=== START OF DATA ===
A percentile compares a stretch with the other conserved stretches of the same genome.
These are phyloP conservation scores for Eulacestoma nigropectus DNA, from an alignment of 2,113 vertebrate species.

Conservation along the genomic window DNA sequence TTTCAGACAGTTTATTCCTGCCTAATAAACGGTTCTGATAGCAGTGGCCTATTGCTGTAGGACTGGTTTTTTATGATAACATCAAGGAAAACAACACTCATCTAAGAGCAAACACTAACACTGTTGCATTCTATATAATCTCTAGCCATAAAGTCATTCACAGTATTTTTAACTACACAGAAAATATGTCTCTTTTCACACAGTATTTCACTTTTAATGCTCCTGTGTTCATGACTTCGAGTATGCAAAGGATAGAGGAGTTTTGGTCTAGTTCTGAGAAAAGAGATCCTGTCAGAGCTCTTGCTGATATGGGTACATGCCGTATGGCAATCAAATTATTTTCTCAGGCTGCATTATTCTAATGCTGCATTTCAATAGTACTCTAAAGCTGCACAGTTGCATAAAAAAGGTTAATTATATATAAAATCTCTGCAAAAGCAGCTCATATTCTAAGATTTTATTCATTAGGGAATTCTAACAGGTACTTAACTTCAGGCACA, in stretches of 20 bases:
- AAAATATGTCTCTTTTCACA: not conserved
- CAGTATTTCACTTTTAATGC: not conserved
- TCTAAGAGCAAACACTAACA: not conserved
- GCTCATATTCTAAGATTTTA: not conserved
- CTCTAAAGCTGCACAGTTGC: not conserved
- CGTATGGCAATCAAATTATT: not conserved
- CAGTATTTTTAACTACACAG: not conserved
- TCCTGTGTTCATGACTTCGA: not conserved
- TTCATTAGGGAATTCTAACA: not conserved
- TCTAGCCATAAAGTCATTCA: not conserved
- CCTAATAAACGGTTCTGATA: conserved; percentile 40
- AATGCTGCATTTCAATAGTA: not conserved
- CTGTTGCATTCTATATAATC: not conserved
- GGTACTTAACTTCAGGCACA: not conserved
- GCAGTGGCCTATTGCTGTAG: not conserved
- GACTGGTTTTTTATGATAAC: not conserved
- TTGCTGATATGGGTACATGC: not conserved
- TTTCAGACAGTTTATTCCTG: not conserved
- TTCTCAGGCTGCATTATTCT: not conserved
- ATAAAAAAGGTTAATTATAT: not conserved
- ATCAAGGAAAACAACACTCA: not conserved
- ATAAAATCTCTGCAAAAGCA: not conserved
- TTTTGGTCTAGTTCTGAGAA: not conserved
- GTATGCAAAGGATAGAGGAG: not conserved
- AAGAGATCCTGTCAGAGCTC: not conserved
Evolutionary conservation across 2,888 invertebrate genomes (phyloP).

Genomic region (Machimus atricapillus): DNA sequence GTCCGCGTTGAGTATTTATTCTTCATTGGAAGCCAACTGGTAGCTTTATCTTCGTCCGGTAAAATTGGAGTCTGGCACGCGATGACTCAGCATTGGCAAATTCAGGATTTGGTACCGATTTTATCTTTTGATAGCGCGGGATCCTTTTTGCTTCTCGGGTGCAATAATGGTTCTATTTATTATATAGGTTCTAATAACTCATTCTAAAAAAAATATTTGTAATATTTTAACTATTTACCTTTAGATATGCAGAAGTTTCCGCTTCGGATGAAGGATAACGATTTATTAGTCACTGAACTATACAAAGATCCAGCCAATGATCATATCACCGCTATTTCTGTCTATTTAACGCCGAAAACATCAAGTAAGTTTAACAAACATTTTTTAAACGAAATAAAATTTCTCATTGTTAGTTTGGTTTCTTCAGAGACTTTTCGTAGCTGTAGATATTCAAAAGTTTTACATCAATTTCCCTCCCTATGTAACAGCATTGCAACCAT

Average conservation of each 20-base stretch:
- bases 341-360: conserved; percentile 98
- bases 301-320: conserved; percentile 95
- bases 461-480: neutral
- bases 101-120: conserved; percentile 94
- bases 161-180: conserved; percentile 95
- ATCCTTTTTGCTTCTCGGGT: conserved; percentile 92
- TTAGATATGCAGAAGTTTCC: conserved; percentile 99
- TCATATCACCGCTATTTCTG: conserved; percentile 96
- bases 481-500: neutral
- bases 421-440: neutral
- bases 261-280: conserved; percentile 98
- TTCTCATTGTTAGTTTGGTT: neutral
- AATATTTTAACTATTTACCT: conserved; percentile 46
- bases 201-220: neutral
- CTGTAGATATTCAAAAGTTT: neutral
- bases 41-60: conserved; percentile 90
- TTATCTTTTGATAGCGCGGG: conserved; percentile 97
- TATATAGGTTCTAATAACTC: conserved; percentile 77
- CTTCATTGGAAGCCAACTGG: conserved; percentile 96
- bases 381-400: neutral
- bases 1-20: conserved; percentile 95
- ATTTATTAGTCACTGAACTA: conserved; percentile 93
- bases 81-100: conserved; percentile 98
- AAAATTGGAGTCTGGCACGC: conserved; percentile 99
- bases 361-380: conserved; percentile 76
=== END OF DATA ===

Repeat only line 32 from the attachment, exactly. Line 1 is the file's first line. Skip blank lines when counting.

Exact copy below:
- bases 341-360: conserved; percentile 98